CDC recommends new tool to protect infants from hospitalization

Pexels Kenan Zhang 13071794
Baby in the hospital (photo: courtesy of Kenan Zhang)

The CDC is recommending a new immunization starting this fall to help protect all infants under eight months, and some older babies, at increased risk of severe illness caused by respiratory syncytial virus (RSV). CDC director Mandy Cohen, MD, MPH, adopted the CDC Advisory Committee on Immunization Practices’ (ACIP) recommendation for the use of nirsevimab, trade name BeyfortusTM, a long-acting monoclonal antibody product, which has been shown to reduce the risk of both hospitalizations and healthcare visits for RSV in infants by about 80 per cent.

Antibodies are part of the immune system and fights infections. Monoclonal antibodies are man-made proteins that mimic the antibodies that our bodies naturally produce. Making this immunization available means that babies will be able to receive antibodies to prevent severe RSV disease, providing a critical tool to protect against a virus that is the leading cause of hospitalization among infants in the US.

RSV is one of the most common causes of childhood respiratory illness and results in annual outbreaks of respiratory illnesses in all age groups. An estimated 58,000 to 80,000 children under five years of age, most of them infants, are hospitalized each year, nationwide, due to RSV infection, with some requiring oxygen, intravenous (IV) fluids, or mechanical ventilation (a machine to help with breathing). Each year, an estimated 100 to 300 children younger than five years of age die due to RSV.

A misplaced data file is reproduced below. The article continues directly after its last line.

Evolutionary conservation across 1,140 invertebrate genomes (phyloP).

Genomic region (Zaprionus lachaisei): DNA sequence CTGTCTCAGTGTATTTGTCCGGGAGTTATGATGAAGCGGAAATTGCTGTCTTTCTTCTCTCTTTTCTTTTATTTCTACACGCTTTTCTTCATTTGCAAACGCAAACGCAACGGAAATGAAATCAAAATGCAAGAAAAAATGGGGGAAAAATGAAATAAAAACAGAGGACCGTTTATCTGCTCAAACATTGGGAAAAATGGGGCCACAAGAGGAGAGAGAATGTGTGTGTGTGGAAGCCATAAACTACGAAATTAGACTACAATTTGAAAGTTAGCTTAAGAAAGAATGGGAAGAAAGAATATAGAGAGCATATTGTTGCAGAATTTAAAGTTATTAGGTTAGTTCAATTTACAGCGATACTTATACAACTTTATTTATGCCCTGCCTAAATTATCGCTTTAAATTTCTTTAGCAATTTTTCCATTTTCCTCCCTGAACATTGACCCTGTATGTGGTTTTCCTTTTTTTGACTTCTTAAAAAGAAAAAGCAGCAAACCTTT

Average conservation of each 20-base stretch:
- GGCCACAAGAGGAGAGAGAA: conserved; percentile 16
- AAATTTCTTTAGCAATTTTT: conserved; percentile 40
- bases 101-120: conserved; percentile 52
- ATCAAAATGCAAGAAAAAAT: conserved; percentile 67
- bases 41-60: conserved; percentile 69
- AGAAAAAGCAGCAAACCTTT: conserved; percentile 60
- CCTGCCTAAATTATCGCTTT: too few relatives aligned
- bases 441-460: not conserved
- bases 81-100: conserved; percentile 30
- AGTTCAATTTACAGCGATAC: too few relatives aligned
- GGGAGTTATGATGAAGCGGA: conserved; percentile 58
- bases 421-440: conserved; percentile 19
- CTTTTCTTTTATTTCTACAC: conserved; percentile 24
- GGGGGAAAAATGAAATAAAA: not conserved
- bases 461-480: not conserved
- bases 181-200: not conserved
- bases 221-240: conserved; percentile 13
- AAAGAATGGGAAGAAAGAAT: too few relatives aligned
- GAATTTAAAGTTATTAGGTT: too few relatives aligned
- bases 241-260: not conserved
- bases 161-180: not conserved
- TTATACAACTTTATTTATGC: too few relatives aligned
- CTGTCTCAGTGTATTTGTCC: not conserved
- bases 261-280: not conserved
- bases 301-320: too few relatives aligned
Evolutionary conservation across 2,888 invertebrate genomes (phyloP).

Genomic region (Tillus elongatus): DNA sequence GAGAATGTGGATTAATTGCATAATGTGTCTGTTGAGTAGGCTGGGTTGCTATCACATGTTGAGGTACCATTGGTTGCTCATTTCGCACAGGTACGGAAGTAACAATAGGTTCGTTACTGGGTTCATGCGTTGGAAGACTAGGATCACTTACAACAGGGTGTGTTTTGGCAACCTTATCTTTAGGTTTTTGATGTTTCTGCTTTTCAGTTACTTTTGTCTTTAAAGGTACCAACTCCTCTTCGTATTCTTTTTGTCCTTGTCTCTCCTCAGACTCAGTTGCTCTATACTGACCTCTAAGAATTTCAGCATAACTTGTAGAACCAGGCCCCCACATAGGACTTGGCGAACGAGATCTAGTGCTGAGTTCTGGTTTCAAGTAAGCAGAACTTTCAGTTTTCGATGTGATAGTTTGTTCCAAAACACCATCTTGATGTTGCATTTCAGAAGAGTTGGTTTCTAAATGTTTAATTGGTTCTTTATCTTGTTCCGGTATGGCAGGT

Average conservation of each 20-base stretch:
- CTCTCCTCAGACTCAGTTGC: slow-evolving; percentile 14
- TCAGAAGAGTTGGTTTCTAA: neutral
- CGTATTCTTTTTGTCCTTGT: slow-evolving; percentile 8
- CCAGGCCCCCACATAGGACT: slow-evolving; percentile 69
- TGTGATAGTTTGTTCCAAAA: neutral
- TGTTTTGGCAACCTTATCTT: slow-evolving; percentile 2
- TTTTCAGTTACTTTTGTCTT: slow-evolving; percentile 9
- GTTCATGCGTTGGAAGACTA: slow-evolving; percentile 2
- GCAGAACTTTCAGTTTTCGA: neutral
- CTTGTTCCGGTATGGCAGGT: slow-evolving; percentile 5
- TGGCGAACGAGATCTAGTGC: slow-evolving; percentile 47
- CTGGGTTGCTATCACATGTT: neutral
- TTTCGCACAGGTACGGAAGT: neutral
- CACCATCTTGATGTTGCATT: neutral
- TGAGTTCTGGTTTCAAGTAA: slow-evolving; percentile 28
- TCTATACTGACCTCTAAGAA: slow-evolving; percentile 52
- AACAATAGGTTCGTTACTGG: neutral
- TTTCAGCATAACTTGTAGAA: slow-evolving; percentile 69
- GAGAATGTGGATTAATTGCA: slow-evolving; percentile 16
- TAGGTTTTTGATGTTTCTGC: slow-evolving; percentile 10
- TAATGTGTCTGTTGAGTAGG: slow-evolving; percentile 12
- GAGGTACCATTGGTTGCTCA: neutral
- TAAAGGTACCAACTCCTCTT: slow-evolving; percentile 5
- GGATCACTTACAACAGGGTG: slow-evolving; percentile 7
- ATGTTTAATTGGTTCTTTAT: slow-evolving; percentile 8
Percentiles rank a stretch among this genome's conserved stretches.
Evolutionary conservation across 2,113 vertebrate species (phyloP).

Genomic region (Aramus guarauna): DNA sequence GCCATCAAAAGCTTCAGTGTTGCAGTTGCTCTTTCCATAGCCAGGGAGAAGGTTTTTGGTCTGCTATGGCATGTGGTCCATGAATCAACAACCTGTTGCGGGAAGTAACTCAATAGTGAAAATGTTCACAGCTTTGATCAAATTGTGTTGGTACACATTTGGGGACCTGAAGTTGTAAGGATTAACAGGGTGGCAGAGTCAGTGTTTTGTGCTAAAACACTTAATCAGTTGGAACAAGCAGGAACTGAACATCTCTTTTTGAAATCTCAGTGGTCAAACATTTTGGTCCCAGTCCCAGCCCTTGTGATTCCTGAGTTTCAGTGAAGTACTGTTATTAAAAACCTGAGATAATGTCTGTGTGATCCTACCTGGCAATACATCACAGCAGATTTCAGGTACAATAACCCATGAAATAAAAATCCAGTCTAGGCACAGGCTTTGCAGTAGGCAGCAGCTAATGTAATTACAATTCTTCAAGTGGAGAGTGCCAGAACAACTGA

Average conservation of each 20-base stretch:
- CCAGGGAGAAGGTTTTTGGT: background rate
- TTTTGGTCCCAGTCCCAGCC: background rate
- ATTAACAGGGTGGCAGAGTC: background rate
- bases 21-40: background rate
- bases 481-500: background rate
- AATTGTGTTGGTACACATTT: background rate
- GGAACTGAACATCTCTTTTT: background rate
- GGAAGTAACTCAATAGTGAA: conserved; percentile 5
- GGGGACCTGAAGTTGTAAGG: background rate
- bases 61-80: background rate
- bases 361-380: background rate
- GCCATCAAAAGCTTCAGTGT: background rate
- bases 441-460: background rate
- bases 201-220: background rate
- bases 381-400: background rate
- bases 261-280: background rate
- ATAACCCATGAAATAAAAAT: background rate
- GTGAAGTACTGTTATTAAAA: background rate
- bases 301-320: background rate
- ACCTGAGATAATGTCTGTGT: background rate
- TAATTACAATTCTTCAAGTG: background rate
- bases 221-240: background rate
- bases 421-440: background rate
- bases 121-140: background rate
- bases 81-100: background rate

“This new RSV immunization provides parents with a powerful tool to protect their children against the threat of RSV,” said Dr Cohen. “RSV is the leading cause of hospitalizations for infants and older babies at higher risk and today we have taken an important step to make this life saving product available”. CDC recommends one dose of nirsevimab for all infants younger than eight months, born during – or entering – their first RSV season (typically fall through spring). For a small group of children between the ages of 8 and 19 months who are at increased risk of severe RSV disease, such as children who are severely immunocompromised, a dose is recommended in their second season. Nirsevimab, which was approved last month by the US Food and Drug Administration (FDA), is administered as an injection and provides infants and toddlers with antibodies to protect against severe RSV illness. It provides critical protection during a baby’s first RSV season, when they’re most at risk for severe illness.

The CDC is currently working to make nirsevimab available through the Vaccines for Children programme. Healthcare providers will be a key partner in CDC’s outreach efforts. Additional clinical guidance and healthcare provider education material will be provided by CDC in the coming months.

“As we head into respiratory virus season this fall, it’s important to use these new tools available to help prevent severe RSV illness,” said Cohen. “I encourage parents of infants to talk to their pediatricians about this new immunization and the importance of preventing severe RSV.”

Similar Posts

Leave a Reply

Your email address will not be published. Required fields are marked *